In April, Jonathan Bricker gave a TED talk on "the secret to self-control", discussing his work that has uncovered a scientifically sound approach to behavior change that is twice as effective as most currently practiced methods.

https://www.youtube.com/watch?v=tTb3d5cjSFI&feature=youtu.be

Steve Buck
Steve Buck 
In February, Steve Buck's Perceptual and Neural Processing of Dark Colors was awarded a Royalty Research Fund grant, to explore how the visual system processes little-studied colors that are darker than their surroundings differently from bright colors.
Sapna Cheryan
Sapna Cheryan 

Sapna Cheryan's work highlights other factors in classroom design and layout that influence how we learn, featured in a January article.

http://www.fastcoexist.com/3038207/5-ways-classroom-design-can-improve-what-we-learn-and-who-learns-it

In April, a new study by Sapna Cheryan about the role sterotypes play in influencing women's participation in the fields of computer science and engineering was featured in mutiple articles.

Sapna Cheryan detailed the ideal physical classroom learning environment in this April article.

http://qz.com/375894/this-is-what-the-ideal-learning-environment-looks-like-according-to-science/

 

Jaime Diaz
 Jaime

Jaime Diaz presented some of his recent data on incorporating certain technologies into university teaching at the 2015 UW Teaching and Learning Symposium on April 14.

http://www.washington.edu/teaching/innovation/teaching-and-learning-symposium/

Ione Fine
Ione Fine 

A paper by Ione Fine on a man with restored sight provides valuable insight into how vision develops, discussed in this April article.

http://medicalxpress.com/news/2015-04-sight-insight-vision.html

Anthony Greenwald
Anthony Greenwald 

UW Professor of Psychology Anthony Greenwald exposes our hidden biases and questions the extent to which they shape our likes, dislikes, and judgments about people in a Seattle Channel video lecture in December.

http://www.seattlechannel.org/misc-video?videoid=x22212

This January article about implicit bias and employment law draws heavily on work done by Tony Greenwald.

http://www.thelegalintelligencer.com/latest-news/id=1202715873466/Use-of-Implicit-Bias-Evidence-to-Prove-Discrimination?slreturn=20150027143214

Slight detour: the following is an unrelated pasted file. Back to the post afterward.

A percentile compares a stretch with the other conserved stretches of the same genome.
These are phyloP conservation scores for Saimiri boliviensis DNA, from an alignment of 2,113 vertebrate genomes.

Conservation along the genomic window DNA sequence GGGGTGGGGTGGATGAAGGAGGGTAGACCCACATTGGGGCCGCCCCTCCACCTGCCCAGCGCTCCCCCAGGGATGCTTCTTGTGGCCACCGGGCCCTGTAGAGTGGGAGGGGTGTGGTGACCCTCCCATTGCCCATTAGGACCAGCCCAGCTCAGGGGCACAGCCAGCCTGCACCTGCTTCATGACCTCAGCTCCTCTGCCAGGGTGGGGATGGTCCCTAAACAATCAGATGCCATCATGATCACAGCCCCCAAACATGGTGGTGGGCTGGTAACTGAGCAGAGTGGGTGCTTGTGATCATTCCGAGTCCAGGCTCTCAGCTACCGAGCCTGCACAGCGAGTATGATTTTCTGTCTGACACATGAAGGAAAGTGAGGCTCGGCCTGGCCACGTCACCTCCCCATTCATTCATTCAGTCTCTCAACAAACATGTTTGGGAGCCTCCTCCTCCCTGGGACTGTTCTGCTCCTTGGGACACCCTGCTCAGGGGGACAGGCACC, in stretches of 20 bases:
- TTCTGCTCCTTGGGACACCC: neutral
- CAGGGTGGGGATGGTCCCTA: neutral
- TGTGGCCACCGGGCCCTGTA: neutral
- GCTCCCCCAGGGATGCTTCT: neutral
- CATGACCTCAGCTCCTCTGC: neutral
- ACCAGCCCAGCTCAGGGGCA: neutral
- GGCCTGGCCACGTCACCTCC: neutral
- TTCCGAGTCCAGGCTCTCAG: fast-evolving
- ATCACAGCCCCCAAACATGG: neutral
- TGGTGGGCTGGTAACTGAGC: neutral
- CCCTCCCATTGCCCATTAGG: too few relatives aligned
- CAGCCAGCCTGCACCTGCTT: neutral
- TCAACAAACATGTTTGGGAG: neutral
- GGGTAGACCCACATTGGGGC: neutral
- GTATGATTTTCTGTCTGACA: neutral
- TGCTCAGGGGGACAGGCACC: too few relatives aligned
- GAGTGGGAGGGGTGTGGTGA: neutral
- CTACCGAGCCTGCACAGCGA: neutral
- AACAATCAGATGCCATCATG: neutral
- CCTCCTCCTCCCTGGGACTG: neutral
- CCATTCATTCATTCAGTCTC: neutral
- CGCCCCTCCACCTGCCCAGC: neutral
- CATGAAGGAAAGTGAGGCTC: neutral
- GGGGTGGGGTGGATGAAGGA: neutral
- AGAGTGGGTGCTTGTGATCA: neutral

An April New York Times opinion piece on racial bias cited Tony Greenwald's UW-developed Implicit Association Test.

http://www.nytimes.com/2015/03/26/opinion/charles-blow-officer-race-matters-less-than-you-think.html?_r=0

 

James Ha
James Ha 

James Ha gave some insights about animal behavior in a preview of his sold out seminar in April.

http://www.washington.edu/wholeu/2015/03/26/animal_behavior/

Renee Ha
Renee Ha 

Renee Ha and her lab’s research on Mariana crows was featured in Bird Conservation International in June.

http://journals.cambridge.org/action/displayAbstract?fromPage=online&aid=9703811&fulltextType=RA&fileId=S0959270914000045

Susan Joslyn
Susan Joslyn 

Susan Joslyn's study on false alarms in extreme weather scenarios was featured in January and February in varioius articles on noncompliance with weather warnings.

Susan Joslyn's expertise on real world decision-making was discussed in this February article in the Seattle Times.

http://www.seattletimes.com/seattle-news/weigh-decisions-but-often-you-have-to-go-with-your-gut/

 

Cheryl Kaiser
Cheryl Kaiser 

In February, Cheryl Kaiser received the 2014 Gordon Allport Prize from the Society for the Psychological Study of Social Issues for the best paper of the year addressing intergroup relations.

Kaiser, C. R., Major, B., Jurcevic, I., Dover, T. L., Brady, L. M., & Shapiro, J. R. (2013).Presumed fair: Ironic effects of organizational diversity structures. Journal of Personality and Social Psychology, 104, 504-519.

Peter Kahn
Peter Kahn 

Peter Kahn's findings were mentioned in an April article about humans' relationship to robots.

http://blogs.discovermagazine.com/lovesick-cyborg/2015/03/15/robot-funerals-reflect-our-humanity/#.VYxJvBtVhHx

Peter Kahn describes "environmental generational amnesia" in this April article on the greater consequences of climate change.

http://www.huffingtonpost.com/marianne-krasny/extinction-of-experience-_b_7035252.html

 

Liliana Lengua
Liliana Lengua 

In January, Lili Lengua's work with the UW Center for Child and Family Well-Being was highlighed in an article in which she discussed the changing definition of family, in order to combat neglect and build better families.

http://crosscut.com/2015/01/building-better-family-kathleen-donnelly/

Marsha Linehan
Marsha Linehan 

Marsha Linehan's Dialectical Behavior Therapy was mentioned in an article about radical acceptance surrounding the outcome of the Super Bowl in April.

http://www.huffingtonpost.com/dr-gregory-jantz-phd/deflated-in-seattle_b_6680156.html

In April, the results of a study by Marsha Linehan showed that a variety of dialectical behavior therapy interventions were effective at reducing suicide attempts.